As Published In
Oracle Magazine
May/June 2006

DEVELOPER: PL/SQL Practices


On Confusion and Recompilation

By Steven Feuerstein Oracle ACE Director

Apply best practices to program naming, recompiling invalid programs, and collecting.

I have a package named pck_events_1 that has a function named fn_1. I have another schema-level ("standalone") function, also named fn_1, defined in the same schema. How can I call the schema-level function from a subprogram inside the package?

That's an awkward situation, isn't it?

You have three possible solutions: 

  • Change the name of one of the two programs. From a best-practices perspective, this would be my first recommendation. If, for example, you have naming conventions for packages and schema-level program units, you can likely avoid this kind of name collision. I will assume, however, that you are not able to change the name, so you can choose one of the remaining solutions.

  • Prefix the call to the schema-level function with the name of the schema. This will distinguish it from the call to the packaged program. One downside to this approach is that you will have to hard-code the schema name in your code. This is generally something developers want to avoid, because schema names can change, depending on how and where the application is installed.

  • Use dynamic SQL to call the schema-level function. The dynamic block executes outside the scope of the package, so an unqualified reference to the function will be directed to the schema-level function. With this approach, you avoid hard-coding the schema name. You will not, however, be able to bind variables of arguments with non-SQL datatypes, such as Boolean or a record type, using EXECUTE IMMEDIATE.

These last two options are demonstrated in the name_confusion.sql script shown in Listing 1.

Code Listing 1: name_confusion.sql script 

-- Saved in name_confusion.sql
-- Must run in SCOTT schema

SET SERVEROUTPUT ON

CREATE OR REPLACE PROCEDURE this_one (n in number)
IS
BEGIN
DBMS_OUTPUT.put_line ( 'schema-level' );
END this_one;
/

CREATE OR REPLACE PACKAGE same_name
IS
PROCEDURE this_one (n in number);

PROCEDURE that_one;
END same_name;
/

CREATE OR REPLACE PACKAGE BODY same_name
IS
PROCEDURE this_one (n in number)
IS
BEGIN
DBMS_OUTPUT.put_line ( 'package-level' );
END this_one;

PROCEDURE that_one
IS
BEGIN
this_one (10);

scott.this_one (10);

EXECUTE IMMEDIATE 'BEGIN same_name.this_one (:val); END;'
USING 10;

EXECUTE IMMEDIATE 'BEGIN this_one (:val); END;'
USING 10;
END that_one;
END same_name;
/

BEGIN
same_name.that_one;
END;
/


And now I run the script in Listing 1 in SQL*Plus and see the following results: 

SQL> @name_confusion

Procedure created.
Package created.
Package body created.

package-level
schema-level
package-level
schema-level


In this example, both of the this_one programs (schema-level and packaged) have the same parameter list, so the code compiles regardless of which program is being invoked. Suppose the parameter lists are different, however, as shown in Listing 2. Here my schema-level procedure takes a single Boolean argument. In this case, as you can see in the output in Listing 2, my package will not even compile unless I qualify the program name with its schema.

Code Listing 2: name_confusion2.sql 

-- Saved in name_confusion2.sql

SET SERVEROUTPUT ON

CREATE OR REPLACE PROCEDURE this_one (b IN BOOLEAN)
IS
BEGIN
DBMS_OUTPUT.put_line ( 'schema-level' );
END this_one;
/

CREATE OR REPLACE PACKAGE same_name
IS
PROCEDURE this_one (n in number);

PROCEDURE that_one;
END same_name;
/

CREATE OR REPLACE PACKAGE BODY same_name
IS
PROCEDURE this_one (n in number)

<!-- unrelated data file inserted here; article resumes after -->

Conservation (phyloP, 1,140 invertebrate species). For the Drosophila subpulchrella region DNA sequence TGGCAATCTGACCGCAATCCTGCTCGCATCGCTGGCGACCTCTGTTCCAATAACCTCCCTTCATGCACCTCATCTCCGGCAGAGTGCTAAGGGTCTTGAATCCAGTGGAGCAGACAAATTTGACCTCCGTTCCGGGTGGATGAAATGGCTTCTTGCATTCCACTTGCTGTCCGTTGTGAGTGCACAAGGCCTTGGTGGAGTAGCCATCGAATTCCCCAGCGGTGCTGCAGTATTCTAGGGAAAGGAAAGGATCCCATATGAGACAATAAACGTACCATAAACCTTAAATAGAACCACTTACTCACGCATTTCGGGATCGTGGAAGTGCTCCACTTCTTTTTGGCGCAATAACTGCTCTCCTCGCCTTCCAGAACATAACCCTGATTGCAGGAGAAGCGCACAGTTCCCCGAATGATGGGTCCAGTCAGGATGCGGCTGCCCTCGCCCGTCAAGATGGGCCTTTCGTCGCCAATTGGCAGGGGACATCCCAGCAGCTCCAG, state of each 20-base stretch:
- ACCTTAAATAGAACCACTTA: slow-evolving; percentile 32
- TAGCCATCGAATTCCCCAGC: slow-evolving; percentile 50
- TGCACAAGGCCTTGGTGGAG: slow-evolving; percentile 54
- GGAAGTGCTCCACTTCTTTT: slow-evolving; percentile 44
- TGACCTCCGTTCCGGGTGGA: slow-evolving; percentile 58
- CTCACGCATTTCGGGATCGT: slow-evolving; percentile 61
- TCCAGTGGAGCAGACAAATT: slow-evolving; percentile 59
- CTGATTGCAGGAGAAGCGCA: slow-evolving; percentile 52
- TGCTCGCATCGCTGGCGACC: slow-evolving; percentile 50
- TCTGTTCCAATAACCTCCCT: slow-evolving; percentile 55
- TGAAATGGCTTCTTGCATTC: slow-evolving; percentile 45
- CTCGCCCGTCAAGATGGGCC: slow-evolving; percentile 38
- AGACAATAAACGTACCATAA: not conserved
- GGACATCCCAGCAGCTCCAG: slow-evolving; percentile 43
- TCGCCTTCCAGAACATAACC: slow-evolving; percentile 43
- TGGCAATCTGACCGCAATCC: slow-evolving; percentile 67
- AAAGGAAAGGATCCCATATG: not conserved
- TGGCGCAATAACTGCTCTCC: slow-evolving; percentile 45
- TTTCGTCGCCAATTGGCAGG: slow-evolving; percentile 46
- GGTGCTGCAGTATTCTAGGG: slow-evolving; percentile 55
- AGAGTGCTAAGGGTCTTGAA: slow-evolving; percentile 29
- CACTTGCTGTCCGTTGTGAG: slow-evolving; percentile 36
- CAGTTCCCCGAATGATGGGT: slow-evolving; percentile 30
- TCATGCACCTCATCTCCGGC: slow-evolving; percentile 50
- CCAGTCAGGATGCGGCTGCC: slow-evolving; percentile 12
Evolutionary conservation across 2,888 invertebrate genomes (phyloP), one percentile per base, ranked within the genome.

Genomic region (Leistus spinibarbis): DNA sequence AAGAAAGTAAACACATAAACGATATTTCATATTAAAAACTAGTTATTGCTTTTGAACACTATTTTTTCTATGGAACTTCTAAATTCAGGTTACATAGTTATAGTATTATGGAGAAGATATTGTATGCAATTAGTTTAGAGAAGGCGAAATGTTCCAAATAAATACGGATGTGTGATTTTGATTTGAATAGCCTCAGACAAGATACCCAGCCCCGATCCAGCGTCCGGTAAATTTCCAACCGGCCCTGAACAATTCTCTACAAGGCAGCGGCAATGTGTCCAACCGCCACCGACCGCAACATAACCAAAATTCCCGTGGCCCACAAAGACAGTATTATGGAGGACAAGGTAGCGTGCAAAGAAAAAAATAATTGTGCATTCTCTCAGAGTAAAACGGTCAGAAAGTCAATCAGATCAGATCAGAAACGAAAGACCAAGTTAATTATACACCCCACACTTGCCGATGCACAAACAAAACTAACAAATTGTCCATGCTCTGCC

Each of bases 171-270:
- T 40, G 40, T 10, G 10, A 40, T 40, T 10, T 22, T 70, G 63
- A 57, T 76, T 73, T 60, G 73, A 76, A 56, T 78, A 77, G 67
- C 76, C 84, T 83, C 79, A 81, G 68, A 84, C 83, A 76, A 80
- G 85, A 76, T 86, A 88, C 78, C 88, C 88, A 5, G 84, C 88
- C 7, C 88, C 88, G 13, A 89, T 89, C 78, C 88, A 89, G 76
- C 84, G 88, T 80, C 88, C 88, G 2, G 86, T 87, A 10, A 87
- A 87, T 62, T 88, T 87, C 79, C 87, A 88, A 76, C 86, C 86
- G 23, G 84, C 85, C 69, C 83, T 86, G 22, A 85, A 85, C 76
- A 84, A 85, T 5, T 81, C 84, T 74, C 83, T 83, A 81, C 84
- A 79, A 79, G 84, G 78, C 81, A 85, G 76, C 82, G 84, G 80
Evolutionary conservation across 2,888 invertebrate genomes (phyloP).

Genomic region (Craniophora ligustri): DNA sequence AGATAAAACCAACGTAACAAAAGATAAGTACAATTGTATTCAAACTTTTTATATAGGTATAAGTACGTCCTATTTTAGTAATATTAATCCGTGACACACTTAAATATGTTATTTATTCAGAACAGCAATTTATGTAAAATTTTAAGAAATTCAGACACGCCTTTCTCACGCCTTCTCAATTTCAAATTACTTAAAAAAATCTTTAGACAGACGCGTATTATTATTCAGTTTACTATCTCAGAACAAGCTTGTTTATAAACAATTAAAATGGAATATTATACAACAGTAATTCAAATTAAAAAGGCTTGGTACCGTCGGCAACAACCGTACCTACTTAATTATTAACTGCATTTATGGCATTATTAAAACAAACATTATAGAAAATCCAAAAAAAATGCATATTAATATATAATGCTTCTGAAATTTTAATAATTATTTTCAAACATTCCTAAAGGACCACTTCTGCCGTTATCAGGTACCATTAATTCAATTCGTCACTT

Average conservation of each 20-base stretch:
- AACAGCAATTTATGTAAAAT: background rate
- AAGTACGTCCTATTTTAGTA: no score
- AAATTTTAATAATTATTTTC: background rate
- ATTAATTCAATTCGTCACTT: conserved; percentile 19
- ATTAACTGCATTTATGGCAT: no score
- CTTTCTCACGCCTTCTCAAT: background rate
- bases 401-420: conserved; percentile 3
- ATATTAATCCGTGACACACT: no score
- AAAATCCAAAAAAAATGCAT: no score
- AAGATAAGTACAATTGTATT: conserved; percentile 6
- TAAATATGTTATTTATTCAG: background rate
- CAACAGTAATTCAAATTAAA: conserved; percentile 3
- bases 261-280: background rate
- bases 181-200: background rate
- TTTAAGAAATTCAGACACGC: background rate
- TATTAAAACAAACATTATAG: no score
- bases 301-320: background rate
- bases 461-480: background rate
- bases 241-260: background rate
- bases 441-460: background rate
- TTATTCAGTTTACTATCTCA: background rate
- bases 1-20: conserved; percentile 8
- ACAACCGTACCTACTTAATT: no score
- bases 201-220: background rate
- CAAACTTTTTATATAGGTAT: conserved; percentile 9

IS
BEGIN
DBMS_OUTPUT.put_line ( 'package-level' );
END this_one;

PROCEDURE that_one
IS
BEGIN
this_one ('155');
this_one (TRUE);
END that_one;
END same_name;
/

SQL> @name_confusion2

Procedure created.

Package created.

Warning: Package Body created with compilation errors.

SQL> show errors
Errors for PACKAGE BODY SAME_NAME:

LINE/COL        ERROR
----------      ------------------------------------------------------------------
13/7            PL/SQL: Statement ignored
13/7            PLS-00306: wrong number or types of arguments in call to 'THIS_ONE'


I end with this example to drive home the point that the two this_one procedures are not in any way overloaded. They are defined in different scopes, so simply having different parameter lists will not be enough to tell the PL/SQL compiler which program to use.

Which Collection Type Should I Use?

I need to pass a collection from one PL/SQL program to another. Which collection type should I use, or does it make any difference?

Oracle PL/SQL offers three types of collections (arraylike structures): associative array, nested table, and VARRAY. Which collection type makes sense for your application? In some cases, the choice is obvious. In others, there may be several acceptable choices. I offer some guidance and a table that describes many of the differences between associative arrays, nested tables, and VARRAYs.

As a PL/SQL developer, I find myself leaning toward using associative arrays as a first instinct. There are several reasons for this preference: At one time (Oracle Database 7.3), associative arrays—then called PL/SQL tables—were the only type of collection in PL/SQL. So I got used to using them. They also involve the least amount of coding: You don't have to initialize or extend them. In Oracle9i Database Release 2 and later, you can index associative arrays by strings as well as by integers. However, if you want to store your collection within a database table, you cannot use an associative array. The question then becomes: nested table or VARRAY?

The following guidelines will help you choose an associative array, nested table, or VARRAY: 

  • If you need a sparsely indexed list (for "data-smart" storage, for example), your only practical option is an associative array. True, you could allocate and then delete elements of a nested table variable, but it is inefficient to do so for anything but the smallest collections.

  • If your PL/SQL application requires negative subscripts, you have to use associative arrays.

  • If you are running Oracle Database 10g and would find it useful to perform high-level set operations on your collections, choose nested tables over associative arrays.

  • If you want to enforce a limit on the number of rows stored in a collection, use VARRAYs.